Six weeks passed. Rodolphe did not come again. At last one evening he appeared.
The day after the show he had said to himself — "We mustn't go back too soon; that would be a mistake."
And at the end of a week he had gone off hunting. After the hunting he had thought it was too late, and then he reasoned thus —
"If from the first day she loved me, she must from impatience to see me again love me more. Let's go on with it!"
And he knew that his calculation had been right when, on entering the room, he saw Emma turn pale.
She was alone. The day was drawing in. The small muslin curtain along the windows deepened the twilight, and the gilding of the barometer, on which the rays of the sun fell, shone in the looking-glass between the meshes of the coral.
Rodolphe remained standing, and Emma hardly answered his first conventional phrases.
"I," he said, "have been busy. I have been ill."
"Seriously?" she cried.
"Well," said Rodolphe, sitting down at her side on a footstool, "no; it was because I did not want to come back."
"Can you not guess?"
He looked at her again, but so hard that she lowered her head, blushing. He went on —
"Sir," she said, drawing back a little.
"Ah! you see," replied he in a melancholy voice, "that I was right not to come back; for this name, this name that fills my whole soul, and that escaped me, you forbid me to use! Madame Bovary! why all the world calls you thus! Besides, it is not your name; it is the name of another!"
He repeated, "of another!" And he hid his face in his hands.
"Yes, I think of you constantly. The memory of you drives me to despair. Ah! forgive me! I will leave you! Farewell! I will go far away, so far that you will never hear of me again; and yet — to-day — I know not what force impelled me towards you. For one does not struggle against Heaven; one cannot resist the smile of angels; one is carried away by that which is beautiful, charming, adorable."
It was the first time that Emma had heard such words spoken to herself, and her pride, like one who reposes bathed in warmth, expanded softly and fully at this glowing language.
"But if I did not come," he continued, "if I could not see you, at least I have gazed long on all that surrounds you. At night-every night-I arose; I came hither; I watched your house, its glimmering in the moon, the trees in the garden swaying before your window, and the little lamp, a gleam shining through the window-panes in the darkness. Ah! you never knew that there, so near you, so far from you, was a poor wretch!"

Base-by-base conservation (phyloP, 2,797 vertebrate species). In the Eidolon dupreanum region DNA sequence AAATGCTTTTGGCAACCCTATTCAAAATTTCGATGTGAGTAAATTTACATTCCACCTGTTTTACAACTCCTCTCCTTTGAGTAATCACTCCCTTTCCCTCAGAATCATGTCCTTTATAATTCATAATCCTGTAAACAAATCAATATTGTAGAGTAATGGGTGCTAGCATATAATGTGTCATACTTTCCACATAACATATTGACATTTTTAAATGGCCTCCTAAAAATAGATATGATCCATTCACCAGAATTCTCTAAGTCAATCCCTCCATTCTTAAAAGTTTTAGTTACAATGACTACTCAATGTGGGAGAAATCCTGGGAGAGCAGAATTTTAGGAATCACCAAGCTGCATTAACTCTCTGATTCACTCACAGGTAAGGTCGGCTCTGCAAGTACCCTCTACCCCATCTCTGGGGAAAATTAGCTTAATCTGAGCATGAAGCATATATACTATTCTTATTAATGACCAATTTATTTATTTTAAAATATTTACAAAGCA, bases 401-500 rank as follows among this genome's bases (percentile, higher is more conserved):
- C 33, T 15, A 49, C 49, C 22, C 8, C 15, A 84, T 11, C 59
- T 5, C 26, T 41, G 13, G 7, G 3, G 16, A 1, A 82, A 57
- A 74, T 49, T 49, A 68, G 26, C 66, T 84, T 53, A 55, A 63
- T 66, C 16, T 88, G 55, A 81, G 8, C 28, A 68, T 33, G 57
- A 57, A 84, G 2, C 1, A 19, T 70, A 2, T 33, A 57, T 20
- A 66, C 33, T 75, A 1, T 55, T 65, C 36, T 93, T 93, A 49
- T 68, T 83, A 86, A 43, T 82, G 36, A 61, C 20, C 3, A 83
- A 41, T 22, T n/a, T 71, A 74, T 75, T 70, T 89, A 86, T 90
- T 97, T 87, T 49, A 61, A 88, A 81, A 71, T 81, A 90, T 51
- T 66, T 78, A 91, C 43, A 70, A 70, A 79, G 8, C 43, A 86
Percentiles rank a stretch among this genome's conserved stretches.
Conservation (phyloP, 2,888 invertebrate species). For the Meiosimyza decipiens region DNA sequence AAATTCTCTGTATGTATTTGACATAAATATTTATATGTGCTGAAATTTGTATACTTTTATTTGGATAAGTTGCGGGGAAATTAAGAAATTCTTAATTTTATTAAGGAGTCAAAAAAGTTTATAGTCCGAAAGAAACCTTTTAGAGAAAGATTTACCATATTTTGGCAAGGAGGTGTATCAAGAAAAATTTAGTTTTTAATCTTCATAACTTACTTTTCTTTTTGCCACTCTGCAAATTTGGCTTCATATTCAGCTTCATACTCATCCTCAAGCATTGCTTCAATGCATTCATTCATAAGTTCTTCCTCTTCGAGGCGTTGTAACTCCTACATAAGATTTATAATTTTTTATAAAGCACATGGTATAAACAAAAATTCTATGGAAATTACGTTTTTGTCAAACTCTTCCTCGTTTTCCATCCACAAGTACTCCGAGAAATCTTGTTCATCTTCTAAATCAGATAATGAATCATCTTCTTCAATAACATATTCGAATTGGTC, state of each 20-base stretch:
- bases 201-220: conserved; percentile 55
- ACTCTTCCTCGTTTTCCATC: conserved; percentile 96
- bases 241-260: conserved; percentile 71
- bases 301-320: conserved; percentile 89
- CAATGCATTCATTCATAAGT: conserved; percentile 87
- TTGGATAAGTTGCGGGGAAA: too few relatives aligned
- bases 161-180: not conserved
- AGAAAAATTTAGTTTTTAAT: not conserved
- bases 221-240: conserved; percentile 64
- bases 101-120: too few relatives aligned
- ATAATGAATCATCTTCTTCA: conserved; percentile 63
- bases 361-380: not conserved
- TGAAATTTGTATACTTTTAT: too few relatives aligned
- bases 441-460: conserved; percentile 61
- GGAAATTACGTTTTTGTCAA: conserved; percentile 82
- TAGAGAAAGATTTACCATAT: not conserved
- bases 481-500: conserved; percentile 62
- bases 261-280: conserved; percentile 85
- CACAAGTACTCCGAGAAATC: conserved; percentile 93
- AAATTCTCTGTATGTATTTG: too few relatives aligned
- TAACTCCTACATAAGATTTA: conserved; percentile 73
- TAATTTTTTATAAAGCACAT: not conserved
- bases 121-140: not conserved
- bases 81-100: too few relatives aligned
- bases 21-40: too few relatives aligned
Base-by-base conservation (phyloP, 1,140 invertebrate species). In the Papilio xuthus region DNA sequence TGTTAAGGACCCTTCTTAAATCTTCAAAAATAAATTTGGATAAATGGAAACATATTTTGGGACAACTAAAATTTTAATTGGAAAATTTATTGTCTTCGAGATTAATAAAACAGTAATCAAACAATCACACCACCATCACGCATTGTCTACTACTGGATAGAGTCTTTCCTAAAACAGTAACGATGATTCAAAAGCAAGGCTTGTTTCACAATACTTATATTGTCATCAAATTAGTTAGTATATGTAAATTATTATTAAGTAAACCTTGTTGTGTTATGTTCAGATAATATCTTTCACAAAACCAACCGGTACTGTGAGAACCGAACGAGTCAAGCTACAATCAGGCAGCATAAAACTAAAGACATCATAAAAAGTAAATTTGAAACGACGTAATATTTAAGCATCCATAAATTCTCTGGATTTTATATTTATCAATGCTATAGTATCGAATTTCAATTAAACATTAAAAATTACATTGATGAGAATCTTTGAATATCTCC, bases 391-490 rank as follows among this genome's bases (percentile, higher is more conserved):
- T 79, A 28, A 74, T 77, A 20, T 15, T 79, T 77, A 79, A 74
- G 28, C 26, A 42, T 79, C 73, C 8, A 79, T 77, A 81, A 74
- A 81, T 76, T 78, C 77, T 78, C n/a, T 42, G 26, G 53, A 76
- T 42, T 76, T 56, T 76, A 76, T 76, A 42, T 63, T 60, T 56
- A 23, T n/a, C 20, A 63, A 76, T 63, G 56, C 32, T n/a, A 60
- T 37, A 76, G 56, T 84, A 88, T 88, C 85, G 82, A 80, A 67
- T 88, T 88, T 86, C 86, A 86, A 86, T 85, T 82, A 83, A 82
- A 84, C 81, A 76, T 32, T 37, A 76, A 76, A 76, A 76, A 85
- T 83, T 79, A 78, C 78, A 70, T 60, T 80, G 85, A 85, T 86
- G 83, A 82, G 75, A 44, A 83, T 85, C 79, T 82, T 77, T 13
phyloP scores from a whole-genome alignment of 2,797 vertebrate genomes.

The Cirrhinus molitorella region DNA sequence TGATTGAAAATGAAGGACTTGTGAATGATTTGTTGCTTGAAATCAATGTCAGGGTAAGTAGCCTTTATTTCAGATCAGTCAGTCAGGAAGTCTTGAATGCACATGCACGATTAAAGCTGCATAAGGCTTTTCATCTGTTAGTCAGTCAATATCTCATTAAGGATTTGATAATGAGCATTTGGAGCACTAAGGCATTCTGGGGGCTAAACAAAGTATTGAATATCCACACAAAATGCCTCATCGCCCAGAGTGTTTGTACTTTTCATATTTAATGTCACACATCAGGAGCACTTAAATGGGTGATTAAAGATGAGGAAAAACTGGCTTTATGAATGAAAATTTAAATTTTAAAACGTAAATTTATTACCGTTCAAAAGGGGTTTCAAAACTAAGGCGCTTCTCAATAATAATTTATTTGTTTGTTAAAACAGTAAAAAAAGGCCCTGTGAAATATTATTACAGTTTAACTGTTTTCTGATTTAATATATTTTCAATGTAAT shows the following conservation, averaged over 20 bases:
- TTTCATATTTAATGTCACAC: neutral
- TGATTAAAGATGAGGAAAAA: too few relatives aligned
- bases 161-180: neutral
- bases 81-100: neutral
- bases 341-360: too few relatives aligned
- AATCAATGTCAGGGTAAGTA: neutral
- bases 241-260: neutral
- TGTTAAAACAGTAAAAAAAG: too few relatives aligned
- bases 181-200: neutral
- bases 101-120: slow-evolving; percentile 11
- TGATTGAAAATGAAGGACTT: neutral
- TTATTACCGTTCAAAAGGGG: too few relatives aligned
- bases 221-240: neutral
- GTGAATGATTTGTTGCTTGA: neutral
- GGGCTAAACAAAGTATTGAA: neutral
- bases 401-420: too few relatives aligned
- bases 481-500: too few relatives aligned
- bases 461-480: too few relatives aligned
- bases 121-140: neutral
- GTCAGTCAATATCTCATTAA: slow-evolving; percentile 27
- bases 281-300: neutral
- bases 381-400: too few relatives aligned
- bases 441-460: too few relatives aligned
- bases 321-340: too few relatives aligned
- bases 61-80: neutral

She turned towards him with a sob.
"Oh, you are good!" she said.
"No, I love you, that is all! You do not doubt that! Tell me — one word — only one word!"
And Rodolphe imperceptibly glided from the footstool to the ground; but a sound of wooden shoes was heard in the kitchen, and he noticed the door of the room was not closed.
"How kind it would be of you," he went on, rising, "if you would humour a whim of mine." It was to go over her house; he wanted to know it; and Madame Bovary seeing no objection to this, they both rose, when Charles came in.
"Good morning, doctor," Rodolphe said to him.
The doctor, flattered at this unexpected title, launched out into obsequious phrases. Of this the other took advantage to pull himself together a little.
"Madame was speaking to me," he then said, "about her health."
Charles interrupted him; he had indeed a thousand anxieties; his wife's palpitations of the heart were beginning again. Then Rodolphe asked if riding would not be good.
"Certainly! excellent! just the thing! There's an idea! You ought to follow it up."
And as she objected that she had no horse, Monsieur Rodolphe offered one. She refused his offer; he did not insist. Then to explain his visit he said that his ploughman, the man of the blood-letting, still suffered from giddiness.
"I'll call around," said Bovary.
"No, no! I'll send him to you; we'll come; that will be more convenient for you."
"Ah! very good! I thank you."
And as soon as they were alone, "Why don't you accept Monsieur Boulanger's kind offer?"
She assumed a sulky air, invented a thousand excuses, and finally declared that perhaps it would look odd.
"Well, what the deuce do I care for that?" said Charles, making a pirouette. "Health before everything! You are wrong."
"And how do you think I can ride when I haven't got a habit?"
"You must order one," he answered.
The riding-habit decided her.
When the habit was ready, Charles wrote to Monsieur Boulanger that his wife was at his command, and that they counted on his good-nature.
The next day at noon Rodolphe appeared at Charles's door with two saddle-horses. One had pink rosettes at his ears and a deerskin side-saddle.
Rodolphe had put on high soft boots, saying to himself that no doubt she had never seen anything like them. In fact, Emma was charmed with his appearance as he stood on the landing in his great velvet coat and white corduroy breeches. She was ready; she was waiting for him.
Justin escaped from the chemist's to see her start, and the chemist also came out. He was giving Monsieur Boulanger a little good advice.
"An accident happens so easily. Be careful! Your horses perhaps are mettlesome."
She heard a noise above her; it was Felicite drumming on the windowpanes to amuse little Berthe. The child blew her a kiss; her mother answered with a wave of her whip.
"A pleasant ride!" cried Monsieur Homais. "Prudence! above all, prudence!" And he flourished his newspaper as he saw them disappear.
As soon as he felt the ground, Emma's horse set off at a gallop.
Rodolphe galloped by her side. Now and then they exchanged a word. Her figure slightly bent, her hand well up, and her right arm stretched out, she gave herself up to the cadence of the movement that rocked her in her saddle. At the bottom of the hill Rodolphe gave his horse its head; they started together at a bound, then at the top suddenly the horses stopped, and her large blue veil fell about her.